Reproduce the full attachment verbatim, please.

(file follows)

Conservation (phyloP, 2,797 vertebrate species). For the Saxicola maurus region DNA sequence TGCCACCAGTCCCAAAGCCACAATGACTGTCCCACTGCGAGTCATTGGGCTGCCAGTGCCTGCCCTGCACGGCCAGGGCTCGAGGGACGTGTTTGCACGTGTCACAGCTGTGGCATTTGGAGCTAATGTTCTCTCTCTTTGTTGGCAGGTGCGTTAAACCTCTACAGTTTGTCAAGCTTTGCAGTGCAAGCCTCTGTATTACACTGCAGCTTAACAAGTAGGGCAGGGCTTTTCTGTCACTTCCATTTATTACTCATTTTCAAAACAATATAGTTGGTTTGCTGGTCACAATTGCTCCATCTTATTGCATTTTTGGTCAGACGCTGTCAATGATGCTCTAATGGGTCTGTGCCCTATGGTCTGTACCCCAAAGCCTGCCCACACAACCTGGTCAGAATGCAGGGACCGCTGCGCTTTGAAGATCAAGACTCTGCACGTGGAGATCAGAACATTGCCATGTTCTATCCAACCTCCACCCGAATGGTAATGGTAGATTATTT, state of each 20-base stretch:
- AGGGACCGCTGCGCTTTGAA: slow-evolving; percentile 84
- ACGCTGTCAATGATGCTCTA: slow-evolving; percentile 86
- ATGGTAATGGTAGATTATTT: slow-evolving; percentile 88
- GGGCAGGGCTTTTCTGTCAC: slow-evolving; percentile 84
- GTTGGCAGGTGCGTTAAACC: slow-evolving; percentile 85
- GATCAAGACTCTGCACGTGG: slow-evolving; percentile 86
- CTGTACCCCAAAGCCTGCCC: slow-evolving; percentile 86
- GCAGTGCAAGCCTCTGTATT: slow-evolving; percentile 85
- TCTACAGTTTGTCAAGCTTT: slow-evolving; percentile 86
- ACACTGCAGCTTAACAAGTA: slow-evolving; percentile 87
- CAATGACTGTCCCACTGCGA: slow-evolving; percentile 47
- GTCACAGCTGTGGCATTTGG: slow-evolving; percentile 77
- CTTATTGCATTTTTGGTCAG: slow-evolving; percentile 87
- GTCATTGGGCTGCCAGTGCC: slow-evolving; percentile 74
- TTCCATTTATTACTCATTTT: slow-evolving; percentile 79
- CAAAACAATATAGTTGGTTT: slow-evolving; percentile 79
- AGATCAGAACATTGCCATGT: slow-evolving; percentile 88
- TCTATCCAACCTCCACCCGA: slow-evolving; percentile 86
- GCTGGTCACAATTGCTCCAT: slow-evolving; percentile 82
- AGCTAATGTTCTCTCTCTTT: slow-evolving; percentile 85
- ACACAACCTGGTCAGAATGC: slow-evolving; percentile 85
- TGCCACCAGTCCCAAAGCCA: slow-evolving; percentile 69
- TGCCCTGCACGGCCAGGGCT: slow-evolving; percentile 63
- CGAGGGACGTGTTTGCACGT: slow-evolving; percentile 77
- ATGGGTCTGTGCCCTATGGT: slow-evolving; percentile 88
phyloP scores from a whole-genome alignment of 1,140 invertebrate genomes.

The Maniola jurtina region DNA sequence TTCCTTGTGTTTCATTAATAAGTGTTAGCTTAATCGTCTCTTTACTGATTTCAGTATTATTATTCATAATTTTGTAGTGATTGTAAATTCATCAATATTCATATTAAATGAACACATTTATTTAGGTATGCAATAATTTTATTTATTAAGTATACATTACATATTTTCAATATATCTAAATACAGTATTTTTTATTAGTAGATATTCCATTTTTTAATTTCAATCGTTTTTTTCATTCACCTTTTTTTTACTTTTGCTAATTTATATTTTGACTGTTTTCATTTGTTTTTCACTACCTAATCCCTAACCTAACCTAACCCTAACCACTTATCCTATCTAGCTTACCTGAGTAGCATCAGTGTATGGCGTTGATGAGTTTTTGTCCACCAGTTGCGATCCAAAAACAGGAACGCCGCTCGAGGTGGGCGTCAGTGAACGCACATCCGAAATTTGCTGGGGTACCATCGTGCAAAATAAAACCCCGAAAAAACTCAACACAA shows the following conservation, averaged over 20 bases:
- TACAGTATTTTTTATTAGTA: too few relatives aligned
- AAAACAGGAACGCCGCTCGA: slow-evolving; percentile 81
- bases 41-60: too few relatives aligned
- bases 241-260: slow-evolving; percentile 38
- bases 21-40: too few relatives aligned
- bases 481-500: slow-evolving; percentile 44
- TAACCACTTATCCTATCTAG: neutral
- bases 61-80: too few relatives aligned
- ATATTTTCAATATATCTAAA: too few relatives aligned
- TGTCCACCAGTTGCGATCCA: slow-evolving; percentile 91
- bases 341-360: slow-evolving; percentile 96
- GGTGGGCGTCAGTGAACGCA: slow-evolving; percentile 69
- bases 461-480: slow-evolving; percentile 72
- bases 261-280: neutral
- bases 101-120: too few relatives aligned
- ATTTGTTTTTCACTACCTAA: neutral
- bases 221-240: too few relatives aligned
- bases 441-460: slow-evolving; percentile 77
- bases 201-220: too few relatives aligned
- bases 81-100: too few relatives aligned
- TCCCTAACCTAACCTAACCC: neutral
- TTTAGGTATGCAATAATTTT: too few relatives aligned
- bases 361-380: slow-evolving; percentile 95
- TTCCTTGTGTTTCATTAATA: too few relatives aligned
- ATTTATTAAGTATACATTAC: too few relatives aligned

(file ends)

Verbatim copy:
Conservation (phyloP, 2,797 vertebrate species). For the Saxicola maurus region DNA sequence TGCCACCAGTCCCAAAGCCACAATGACTGTCCCACTGCGAGTCATTGGGCTGCCAGTGCCTGCCCTGCACGGCCAGGGCTCGAGGGACGTGTTTGCACGTGTCACAGCTGTGGCATTTGGAGCTAATGTTCTCTCTCTTTGTTGGCAGGTGCGTTAAACCTCTACAGTTTGTCAAGCTTTGCAGTGCAAGCCTCTGTATTACACTGCAGCTTAACAAGTAGGGCAGGGCTTTTCTGTCACTTCCATTTATTACTCATTTTCAAAACAATATAGTTGGTTTGCTGGTCACAATTGCTCCATCTTATTGCATTTTTGGTCAGACGCTGTCAATGATGCTCTAATGGGTCTGTGCCCTATGGTCTGTACCCCAAAGCCTGCCCACACAACCTGGTCAGAATGCAGGGACCGCTGCGCTTTGAAGATCAAGACTCTGCACGTGGAGATCAGAACATTGCCATGTTCTATCCAACCTCCACCCGAATGGTAATGGTAGATTATTT, state of each 20-base stretch:
- AGGGACCGCTGCGCTTTGAA: slow-evolving; percentile 84
- ACGCTGTCAATGATGCTCTA: slow-evolving; percentile 86
- ATGGTAATGGTAGATTATTT: slow-evolving; percentile 88
- GGGCAGGGCTTTTCTGTCAC: slow-evolving; percentile 84
- GTTGGCAGGTGCGTTAAACC: slow-evolving; percentile 85
- GATCAAGACTCTGCACGTGG: slow-evolving; percentile 86
- CTGTACCCCAAAGCCTGCCC: slow-evolving; percentile 86
- GCAGTGCAAGCCTCTGTATT: slow-evolving; percentile 85
- TCTACAGTTTGTCAAGCTTT: slow-evolving; percentile 86
- ACACTGCAGCTTAACAAGTA: slow-evolving; percentile 87
- CAATGACTGTCCCACTGCGA: slow-evolving; percentile 47
- GTCACAGCTGTGGCATTTGG: slow-evolving; percentile 77
- CTTATTGCATTTTTGGTCAG: slow-evolving; percentile 87
- GTCATTGGGCTGCCAGTGCC: slow-evolving; percentile 74
- TTCCATTTATTACTCATTTT: slow-evolving; percentile 79
- CAAAACAATATAGTTGGTTT: slow-evolving; percentile 79
- AGATCAGAACATTGCCATGT: slow-evolving; percentile 88
- TCTATCCAACCTCCACCCGA: slow-evolving; percentile 86
- GCTGGTCACAATTGCTCCAT: slow-evolving; percentile 82
- AGCTAATGTTCTCTCTCTTT: slow-evolving; percentile 85
- ACACAACCTGGTCAGAATGC: slow-evolving; percentile 85
- TGCCACCAGTCCCAAAGCCA: slow-evolving; percentile 69
- TGCCCTGCACGGCCAGGGCT: slow-evolving; percentile 63
- CGAGGGACGTGTTTGCACGT: slow-evolving; percentile 77
- ATGGGTCTGTGCCCTATGGT: slow-evolving; percentile 88
phyloP scores from a whole-genome alignment of 1,140 invertebrate genomes.

The Maniola jurtina region DNA sequence TTCCTTGTGTTTCATTAATAAGTGTTAGCTTAATCGTCTCTTTACTGATTTCAGTATTATTATTCATAATTTTGTAGTGATTGTAAATTCATCAATATTCATATTAAATGAACACATTTATTTAGGTATGCAATAATTTTATTTATTAAGTATACATTACATATTTTCAATATATCTAAATACAGTATTTTTTATTAGTAGATATTCCATTTTTTAATTTCAATCGTTTTTTTCATTCACCTTTTTTTTACTTTTGCTAATTTATATTTTGACTGTTTTCATTTGTTTTTCACTACCTAATCCCTAACCTAACCTAACCCTAACCACTTATCCTATCTAGCTTACCTGAGTAGCATCAGTGTATGGCGTTGATGAGTTTTTGTCCACCAGTTGCGATCCAAAAACAGGAACGCCGCTCGAGGTGGGCGTCAGTGAACGCACATCCGAAATTTGCTGGGGTACCATCGTGCAAAATAAAACCCCGAAAAAACTCAACACAA shows the following conservation, averaged over 20 bases:
- TACAGTATTTTTTATTAGTA: too few relatives aligned
- AAAACAGGAACGCCGCTCGA: slow-evolving; percentile 81
- bases 41-60: too few relatives aligned
- bases 241-260: slow-evolving; percentile 38
- bases 21-40: too few relatives aligned
- bases 481-500: slow-evolving; percentile 44
- TAACCACTTATCCTATCTAG: neutral
- bases 61-80: too few relatives aligned
- ATATTTTCAATATATCTAAA: too few relatives aligned
- TGTCCACCAGTTGCGATCCA: slow-evolving; percentile 91
- bases 341-360: slow-evolving; percentile 96
- GGTGGGCGTCAGTGAACGCA: slow-evolving; percentile 69
- bases 461-480: slow-evolving; percentile 72
- bases 261-280: neutral
- bases 101-120: too few relatives aligned
- ATTTGTTTTTCACTACCTAA: neutral
- bases 221-240: too few relatives aligned
- bases 441-460: slow-evolving; percentile 77
- bases 201-220: too few relatives aligned
- bases 81-100: too few relatives aligned
- TCCCTAACCTAACCTAACCC: neutral
- TTTAGGTATGCAATAATTTT: too few relatives aligned
- bases 361-380: slow-evolving; percentile 95
- TTCCTTGTGTTTCATTAATA: too few relatives aligned
- ATTTATTAAGTATACATTAC: too few relatives aligned